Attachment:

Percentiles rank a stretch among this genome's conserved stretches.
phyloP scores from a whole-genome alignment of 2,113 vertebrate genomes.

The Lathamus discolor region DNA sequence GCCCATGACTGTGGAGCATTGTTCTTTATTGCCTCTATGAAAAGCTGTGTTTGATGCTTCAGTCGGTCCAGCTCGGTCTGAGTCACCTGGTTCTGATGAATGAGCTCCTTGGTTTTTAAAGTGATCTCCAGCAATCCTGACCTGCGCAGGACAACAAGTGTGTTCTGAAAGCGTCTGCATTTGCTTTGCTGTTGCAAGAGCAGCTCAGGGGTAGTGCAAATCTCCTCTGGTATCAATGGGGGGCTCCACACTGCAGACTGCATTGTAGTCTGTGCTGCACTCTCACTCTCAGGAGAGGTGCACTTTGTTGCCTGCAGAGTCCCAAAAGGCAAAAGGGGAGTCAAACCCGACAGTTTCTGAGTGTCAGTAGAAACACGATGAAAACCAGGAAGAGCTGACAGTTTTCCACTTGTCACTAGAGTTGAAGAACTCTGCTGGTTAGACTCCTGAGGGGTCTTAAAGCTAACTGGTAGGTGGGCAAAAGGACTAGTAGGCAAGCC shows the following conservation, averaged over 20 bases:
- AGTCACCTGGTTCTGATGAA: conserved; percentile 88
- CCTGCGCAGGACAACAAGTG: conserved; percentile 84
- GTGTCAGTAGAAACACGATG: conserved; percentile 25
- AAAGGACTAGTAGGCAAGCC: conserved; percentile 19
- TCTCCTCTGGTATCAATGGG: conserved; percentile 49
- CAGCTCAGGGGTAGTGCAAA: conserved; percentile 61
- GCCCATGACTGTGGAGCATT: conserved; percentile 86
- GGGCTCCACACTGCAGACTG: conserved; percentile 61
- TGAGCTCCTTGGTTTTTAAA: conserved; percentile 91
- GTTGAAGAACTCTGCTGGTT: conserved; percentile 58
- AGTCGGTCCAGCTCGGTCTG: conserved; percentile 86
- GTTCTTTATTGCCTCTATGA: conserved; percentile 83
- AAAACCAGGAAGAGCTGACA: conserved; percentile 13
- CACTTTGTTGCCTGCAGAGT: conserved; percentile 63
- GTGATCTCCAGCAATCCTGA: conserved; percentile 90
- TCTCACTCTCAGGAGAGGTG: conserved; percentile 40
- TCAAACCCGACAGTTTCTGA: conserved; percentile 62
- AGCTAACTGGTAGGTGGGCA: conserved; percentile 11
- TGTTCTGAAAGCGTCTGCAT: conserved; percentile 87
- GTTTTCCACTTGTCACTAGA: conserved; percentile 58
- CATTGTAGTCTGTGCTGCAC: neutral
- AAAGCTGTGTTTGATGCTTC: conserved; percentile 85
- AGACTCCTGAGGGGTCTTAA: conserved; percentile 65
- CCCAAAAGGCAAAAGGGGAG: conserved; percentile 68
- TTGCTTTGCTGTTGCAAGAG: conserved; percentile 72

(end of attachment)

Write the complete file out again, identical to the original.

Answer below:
Percentiles rank a stretch among this genome's conserved stretches.
phyloP scores from a whole-genome alignment of 2,113 vertebrate genomes.

The Lathamus discolor region DNA sequence GCCCATGACTGTGGAGCATTGTTCTTTATTGCCTCTATGAAAAGCTGTGTTTGATGCTTCAGTCGGTCCAGCTCGGTCTGAGTCACCTGGTTCTGATGAATGAGCTCCTTGGTTTTTAAAGTGATCTCCAGCAATCCTGACCTGCGCAGGACAACAAGTGTGTTCTGAAAGCGTCTGCATTTGCTTTGCTGTTGCAAGAGCAGCTCAGGGGTAGTGCAAATCTCCTCTGGTATCAATGGGGGGCTCCACACTGCAGACTGCATTGTAGTCTGTGCTGCACTCTCACTCTCAGGAGAGGTGCACTTTGTTGCCTGCAGAGTCCCAAAAGGCAAAAGGGGAGTCAAACCCGACAGTTTCTGAGTGTCAGTAGAAACACGATGAAAACCAGGAAGAGCTGACAGTTTTCCACTTGTCACTAGAGTTGAAGAACTCTGCTGGTTAGACTCCTGAGGGGTCTTAAAGCTAACTGGTAGGTGGGCAAAAGGACTAGTAGGCAAGCC shows the following conservation, averaged over 20 bases:
- AGTCACCTGGTTCTGATGAA: conserved; percentile 88
- CCTGCGCAGGACAACAAGTG: conserved; percentile 84
- GTGTCAGTAGAAACACGATG: conserved; percentile 25
- AAAGGACTAGTAGGCAAGCC: conserved; percentile 19
- TCTCCTCTGGTATCAATGGG: conserved; percentile 49
- CAGCTCAGGGGTAGTGCAAA: conserved; percentile 61
- GCCCATGACTGTGGAGCATT: conserved; percentile 86
- GGGCTCCACACTGCAGACTG: conserved; percentile 61
- TGAGCTCCTTGGTTTTTAAA: conserved; percentile 91
- GTTGAAGAACTCTGCTGGTT: conserved; percentile 58
- AGTCGGTCCAGCTCGGTCTG: conserved; percentile 86
- GTTCTTTATTGCCTCTATGA: conserved; percentile 83
- AAAACCAGGAAGAGCTGACA: conserved; percentile 13
- CACTTTGTTGCCTGCAGAGT: conserved; percentile 63
- GTGATCTCCAGCAATCCTGA: conserved; percentile 90
- TCTCACTCTCAGGAGAGGTG: conserved; percentile 40
- TCAAACCCGACAGTTTCTGA: conserved; percentile 62
- AGCTAACTGGTAGGTGGGCA: conserved; percentile 11
- TGTTCTGAAAGCGTCTGCAT: conserved; percentile 87
- GTTTTCCACTTGTCACTAGA: conserved; percentile 58
- CATTGTAGTCTGTGCTGCAC: neutral
- AAAGCTGTGTTTGATGCTTC: conserved; percentile 85
- AGACTCCTGAGGGGTCTTAA: conserved; percentile 65
- CCCAAAAGGCAAAAGGGGAG: conserved; percentile 68
- TTGCTTTGCTGTTGCAAGAG: conserved; percentile 72